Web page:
Ruth Moody in Review

THE LONDON FREE PRESS

Posted on Friday, November 26th, 2010.

On the road to Aeolian Hall, Ruth Moody is just putting the name of her solo tour’s band out there.

“They’re called my ‘Man Boys,” the Winnipeg singer-songwriter and Wailin’ Jennys’ soprano of her road warriors. Joining Moody at Aeolian Hall on Saturday are her brother Richard Moody (violin, viola, vocals), guitarist Justin Haynes and Orchestra London double bassist Joe Phillips.

The Man Boys? The Mann Buoys? The Manboyz? How does that go?

“I’ve never spelled it out, to be honest,” Moody says with a laugh. “It’s a fairly new thing – I’ll let you decide,” she says.

Multi-instrumentalist Moody and her Man Boys – that’s what it is going to say here – are touring to support her debut solo album The Garden (U.S. label Red House Records). The Garden has its own impressive guest list, including Canadian guitar aces Luke Doucet and Kevin Breit and Toronto-tied singer-songwriter Oh Susanna.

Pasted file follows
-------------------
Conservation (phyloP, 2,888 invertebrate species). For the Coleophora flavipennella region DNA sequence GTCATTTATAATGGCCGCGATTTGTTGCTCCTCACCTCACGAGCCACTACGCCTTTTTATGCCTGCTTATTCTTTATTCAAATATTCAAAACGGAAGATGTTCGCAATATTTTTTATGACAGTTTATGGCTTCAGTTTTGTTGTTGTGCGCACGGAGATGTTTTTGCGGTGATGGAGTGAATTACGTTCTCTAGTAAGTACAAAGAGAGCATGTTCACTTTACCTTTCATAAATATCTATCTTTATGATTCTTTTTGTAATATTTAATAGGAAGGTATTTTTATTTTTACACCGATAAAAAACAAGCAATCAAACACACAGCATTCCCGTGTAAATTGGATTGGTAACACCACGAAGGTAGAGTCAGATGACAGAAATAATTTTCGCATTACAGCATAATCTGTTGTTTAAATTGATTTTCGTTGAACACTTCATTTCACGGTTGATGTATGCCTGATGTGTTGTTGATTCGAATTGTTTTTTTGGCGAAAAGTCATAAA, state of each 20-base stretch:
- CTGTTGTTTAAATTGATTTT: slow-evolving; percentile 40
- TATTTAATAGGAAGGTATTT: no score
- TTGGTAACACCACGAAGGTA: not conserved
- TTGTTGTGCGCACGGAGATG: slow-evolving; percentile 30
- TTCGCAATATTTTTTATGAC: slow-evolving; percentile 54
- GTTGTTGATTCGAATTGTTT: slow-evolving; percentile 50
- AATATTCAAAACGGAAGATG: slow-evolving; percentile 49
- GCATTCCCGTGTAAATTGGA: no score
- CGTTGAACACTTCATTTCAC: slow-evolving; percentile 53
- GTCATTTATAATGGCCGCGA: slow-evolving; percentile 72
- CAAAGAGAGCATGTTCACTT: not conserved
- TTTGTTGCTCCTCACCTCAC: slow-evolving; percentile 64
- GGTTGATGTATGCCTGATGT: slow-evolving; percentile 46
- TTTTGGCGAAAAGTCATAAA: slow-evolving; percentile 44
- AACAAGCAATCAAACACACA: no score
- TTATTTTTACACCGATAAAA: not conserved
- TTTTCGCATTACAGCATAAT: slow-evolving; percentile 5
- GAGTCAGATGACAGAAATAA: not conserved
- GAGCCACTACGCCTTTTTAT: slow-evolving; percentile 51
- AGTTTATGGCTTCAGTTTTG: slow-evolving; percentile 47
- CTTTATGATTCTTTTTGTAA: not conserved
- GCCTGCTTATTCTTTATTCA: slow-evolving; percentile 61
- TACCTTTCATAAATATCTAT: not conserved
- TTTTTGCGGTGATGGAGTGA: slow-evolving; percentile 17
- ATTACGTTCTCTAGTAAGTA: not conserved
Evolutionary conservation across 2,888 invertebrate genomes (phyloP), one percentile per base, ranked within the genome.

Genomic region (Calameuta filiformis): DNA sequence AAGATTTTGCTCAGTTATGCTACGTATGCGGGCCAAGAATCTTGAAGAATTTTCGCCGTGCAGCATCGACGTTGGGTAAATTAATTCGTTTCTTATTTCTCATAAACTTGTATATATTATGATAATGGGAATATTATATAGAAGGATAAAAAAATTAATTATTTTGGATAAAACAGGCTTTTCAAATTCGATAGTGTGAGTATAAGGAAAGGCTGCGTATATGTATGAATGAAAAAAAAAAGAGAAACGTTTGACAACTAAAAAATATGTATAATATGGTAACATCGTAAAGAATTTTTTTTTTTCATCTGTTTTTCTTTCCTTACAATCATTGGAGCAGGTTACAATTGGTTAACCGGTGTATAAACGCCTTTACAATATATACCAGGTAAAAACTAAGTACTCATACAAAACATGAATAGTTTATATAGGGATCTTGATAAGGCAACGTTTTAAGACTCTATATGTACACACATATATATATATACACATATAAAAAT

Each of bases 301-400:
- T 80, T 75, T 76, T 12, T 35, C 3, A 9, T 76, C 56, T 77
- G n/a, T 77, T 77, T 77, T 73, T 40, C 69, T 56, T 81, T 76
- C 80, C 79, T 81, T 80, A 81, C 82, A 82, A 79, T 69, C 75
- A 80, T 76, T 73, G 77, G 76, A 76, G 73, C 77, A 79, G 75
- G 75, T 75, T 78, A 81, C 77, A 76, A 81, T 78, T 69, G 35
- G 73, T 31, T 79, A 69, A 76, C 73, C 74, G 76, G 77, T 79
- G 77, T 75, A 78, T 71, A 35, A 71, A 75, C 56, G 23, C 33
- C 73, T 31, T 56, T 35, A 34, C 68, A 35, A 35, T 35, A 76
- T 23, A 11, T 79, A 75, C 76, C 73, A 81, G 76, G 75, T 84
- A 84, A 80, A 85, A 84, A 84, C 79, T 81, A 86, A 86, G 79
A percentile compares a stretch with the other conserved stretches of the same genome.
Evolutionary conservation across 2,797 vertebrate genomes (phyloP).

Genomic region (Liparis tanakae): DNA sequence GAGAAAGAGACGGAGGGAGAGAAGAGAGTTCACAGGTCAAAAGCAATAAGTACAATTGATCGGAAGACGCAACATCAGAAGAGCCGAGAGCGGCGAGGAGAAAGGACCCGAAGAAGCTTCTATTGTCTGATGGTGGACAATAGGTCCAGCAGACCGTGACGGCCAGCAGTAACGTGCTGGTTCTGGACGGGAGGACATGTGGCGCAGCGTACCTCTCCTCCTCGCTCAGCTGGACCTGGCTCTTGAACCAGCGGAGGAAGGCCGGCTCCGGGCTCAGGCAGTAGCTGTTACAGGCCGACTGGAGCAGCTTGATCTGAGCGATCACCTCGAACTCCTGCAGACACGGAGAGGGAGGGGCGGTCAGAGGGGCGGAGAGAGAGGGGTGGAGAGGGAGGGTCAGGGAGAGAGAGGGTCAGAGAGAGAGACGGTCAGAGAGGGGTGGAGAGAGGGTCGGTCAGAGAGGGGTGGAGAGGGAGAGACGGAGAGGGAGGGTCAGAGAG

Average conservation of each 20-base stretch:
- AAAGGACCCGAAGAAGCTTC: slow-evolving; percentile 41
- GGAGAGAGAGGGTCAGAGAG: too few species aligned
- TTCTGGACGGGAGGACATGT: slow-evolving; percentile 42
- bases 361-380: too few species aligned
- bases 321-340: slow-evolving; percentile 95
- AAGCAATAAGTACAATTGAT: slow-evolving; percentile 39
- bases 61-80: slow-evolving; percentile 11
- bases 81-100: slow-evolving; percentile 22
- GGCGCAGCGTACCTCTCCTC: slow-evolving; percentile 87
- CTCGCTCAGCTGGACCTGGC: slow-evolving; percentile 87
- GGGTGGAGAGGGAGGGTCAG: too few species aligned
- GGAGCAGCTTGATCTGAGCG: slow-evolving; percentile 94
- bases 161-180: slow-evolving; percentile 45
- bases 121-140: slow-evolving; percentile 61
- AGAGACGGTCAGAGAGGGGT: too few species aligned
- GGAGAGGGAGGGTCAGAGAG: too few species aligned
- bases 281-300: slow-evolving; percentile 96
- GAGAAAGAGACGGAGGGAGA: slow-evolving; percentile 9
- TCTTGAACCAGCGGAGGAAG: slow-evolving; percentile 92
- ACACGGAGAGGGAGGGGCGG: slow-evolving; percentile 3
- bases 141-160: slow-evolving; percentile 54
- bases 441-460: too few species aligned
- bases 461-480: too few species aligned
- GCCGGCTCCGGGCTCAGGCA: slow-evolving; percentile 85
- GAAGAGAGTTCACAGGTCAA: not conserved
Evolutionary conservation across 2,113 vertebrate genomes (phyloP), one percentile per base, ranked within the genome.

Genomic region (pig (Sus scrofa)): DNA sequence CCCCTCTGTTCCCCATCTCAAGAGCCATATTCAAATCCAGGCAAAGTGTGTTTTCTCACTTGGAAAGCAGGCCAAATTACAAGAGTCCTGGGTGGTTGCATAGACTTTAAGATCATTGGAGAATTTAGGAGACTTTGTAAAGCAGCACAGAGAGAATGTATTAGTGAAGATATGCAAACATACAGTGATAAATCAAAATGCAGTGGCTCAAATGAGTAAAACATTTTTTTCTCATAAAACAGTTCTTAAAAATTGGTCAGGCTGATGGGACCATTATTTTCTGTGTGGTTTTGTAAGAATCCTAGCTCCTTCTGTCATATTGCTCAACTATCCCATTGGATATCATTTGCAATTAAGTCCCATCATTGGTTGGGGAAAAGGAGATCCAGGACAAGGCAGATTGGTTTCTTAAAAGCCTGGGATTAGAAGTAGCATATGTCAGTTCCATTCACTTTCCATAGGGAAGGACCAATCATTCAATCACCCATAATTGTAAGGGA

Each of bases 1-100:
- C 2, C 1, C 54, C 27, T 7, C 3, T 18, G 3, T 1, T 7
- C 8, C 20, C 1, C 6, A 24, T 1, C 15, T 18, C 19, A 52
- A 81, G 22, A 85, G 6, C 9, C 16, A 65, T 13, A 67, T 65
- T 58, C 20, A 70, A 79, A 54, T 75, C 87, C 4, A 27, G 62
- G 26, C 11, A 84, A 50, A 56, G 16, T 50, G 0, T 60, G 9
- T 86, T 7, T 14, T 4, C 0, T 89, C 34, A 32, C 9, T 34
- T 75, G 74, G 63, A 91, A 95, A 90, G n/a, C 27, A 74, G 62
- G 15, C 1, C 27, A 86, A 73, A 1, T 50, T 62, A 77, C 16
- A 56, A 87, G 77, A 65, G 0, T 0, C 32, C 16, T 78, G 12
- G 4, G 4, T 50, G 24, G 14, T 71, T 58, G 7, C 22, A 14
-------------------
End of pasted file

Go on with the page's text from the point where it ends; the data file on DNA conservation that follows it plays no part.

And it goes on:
Still, Saturday’s lineup is impressive, too. In addition to his classical career, Phillips has played on Juno-nominated albums by The Wailin’ Jennys and fiddle ace Pierre Schryer. He’s worked with everyone from blues star Rita Chiarelli to ex-Londoner Andrew Downing’s chamber-jazz group Arts & Letters.

Toronto guitar and keyboard player Haynes can also bring the ukulele and other colours to the group.

The Moody siblings both sing on the tour and friends tell Ruth Moody they hear the brother and sister “as one.”

Richard Moody is heard on The Garden. He has also played with such roots acts as The Bills and The Wyrd Sisters.

The singer-songwriter is aware of their differences, but recognizes the deep family tie.

“From an outside perspective, we are very in tune with each other,” she says.

“We don’t have to explain things very much. That’s one thing I’ve noticed. I don’t have to explain what I mean.”

On Saturday, Richard Moody and Phillips will often be “doing a lot of beautiful lush bowing,” she says. Haynes will offer contemporary textures to go with her banjo and other instruments.

“Then you have this more classical and traditional sound coming from Joe and Richard. So it’s a really, really cool amalgamation of things,” Moody says.

– JAMES REANEY,